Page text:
Outcomes of Study on Quality Life and Perception of Dyspnea: Patients With Advanced Lung Cancer

Friday, 28 July 2017

Barbara A. Roces, PhD
School of Nursing, West Coast University, North Hollywood, CA, USA

Purpose: This study was proposed to help fill the gap in knowledge regarding quality of life and dyspnea perception in the advanced lung cancer population. The overall purpose of this study was to examine the relationship between quality of life and perception of dyspnea in a group of advanced lung cancer patients.

Methods: This was a descriptive correlational, cross-sectional study. Quality of life was measured using The Assessment of Quality of life at the End of Life (AQEL). Perception of dyspnea was measured using the Cancer Dyspnea Scale (CDS). The participants were 22 patients in a hospice care setting diagnosed with advanced lung cancer that reported dyspnea.

Results:  The aims of this proposed study were formulated to address the research questions of whether relationships existed between relevant demographic variables, the subscales component of AQEL and CDS, and the total score for both the Assessment of Quality of Life at the End of Life and the Cancer Dyspnea Scale. The findings supported the literature review suggestions that there was indeed relationship between the subscales, AQEL, and CDS measurement total scores. In the sample of advanced lung cancer patients in the hospice care setting, results revealed the AQEL subscales (basic function, activity, cognitive function an perception of care) had a significant correlation to the AQEL total score. In addition, the physical symptoms (pain and bowel movement) indicated a strong inverse relationship to the AQEL total score. As indicated by prior research, analysis revealed the CDS subscales (discomfort, anxiety, and sense of effort) had a strong significant relationship to the CDS total score. Furthermore, it is important to note that the result geared toward the second aim of this research study, indicated no significant relationships between the participants demographics, AQEL total score, and CDS total score.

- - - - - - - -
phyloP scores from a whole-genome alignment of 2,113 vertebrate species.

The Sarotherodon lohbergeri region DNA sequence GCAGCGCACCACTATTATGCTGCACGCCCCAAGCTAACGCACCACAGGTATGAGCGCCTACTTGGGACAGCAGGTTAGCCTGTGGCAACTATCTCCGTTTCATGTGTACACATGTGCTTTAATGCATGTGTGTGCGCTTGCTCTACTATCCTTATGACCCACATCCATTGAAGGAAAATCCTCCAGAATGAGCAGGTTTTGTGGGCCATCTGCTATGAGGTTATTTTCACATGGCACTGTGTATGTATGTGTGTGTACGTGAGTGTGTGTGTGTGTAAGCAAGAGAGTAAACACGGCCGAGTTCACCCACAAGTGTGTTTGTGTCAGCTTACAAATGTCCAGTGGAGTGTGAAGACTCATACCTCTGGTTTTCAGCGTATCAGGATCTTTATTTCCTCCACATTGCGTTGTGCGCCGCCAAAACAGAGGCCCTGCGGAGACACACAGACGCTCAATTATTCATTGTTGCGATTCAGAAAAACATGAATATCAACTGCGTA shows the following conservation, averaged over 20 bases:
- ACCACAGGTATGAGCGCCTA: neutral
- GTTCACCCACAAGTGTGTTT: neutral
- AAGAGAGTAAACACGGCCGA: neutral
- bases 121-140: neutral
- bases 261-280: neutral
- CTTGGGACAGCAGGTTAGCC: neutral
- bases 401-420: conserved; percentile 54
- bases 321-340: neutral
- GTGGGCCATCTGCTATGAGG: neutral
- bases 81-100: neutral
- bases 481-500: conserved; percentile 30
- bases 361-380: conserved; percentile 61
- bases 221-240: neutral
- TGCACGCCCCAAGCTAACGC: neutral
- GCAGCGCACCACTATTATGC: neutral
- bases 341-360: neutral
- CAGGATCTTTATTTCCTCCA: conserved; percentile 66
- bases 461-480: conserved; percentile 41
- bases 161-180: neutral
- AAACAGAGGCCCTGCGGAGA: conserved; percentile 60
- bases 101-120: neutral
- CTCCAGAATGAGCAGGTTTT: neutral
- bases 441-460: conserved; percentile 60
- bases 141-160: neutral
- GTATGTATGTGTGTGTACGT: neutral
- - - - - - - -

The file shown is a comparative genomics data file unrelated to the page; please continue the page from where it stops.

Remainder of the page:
Conclusion: Precipitants of dyspnea included both physical and emotional sensations triggered by immediate reactions connected to participants’ experience of dyspnea perception amongst advanced lung cancer patients in the hospice setting. Therefore, The need to explore numerous interventions in lung cancer and dyspnea is imperative. It is vital that the healthcare team work therapeutically with patients and family to help them live better with illness and its manifestations.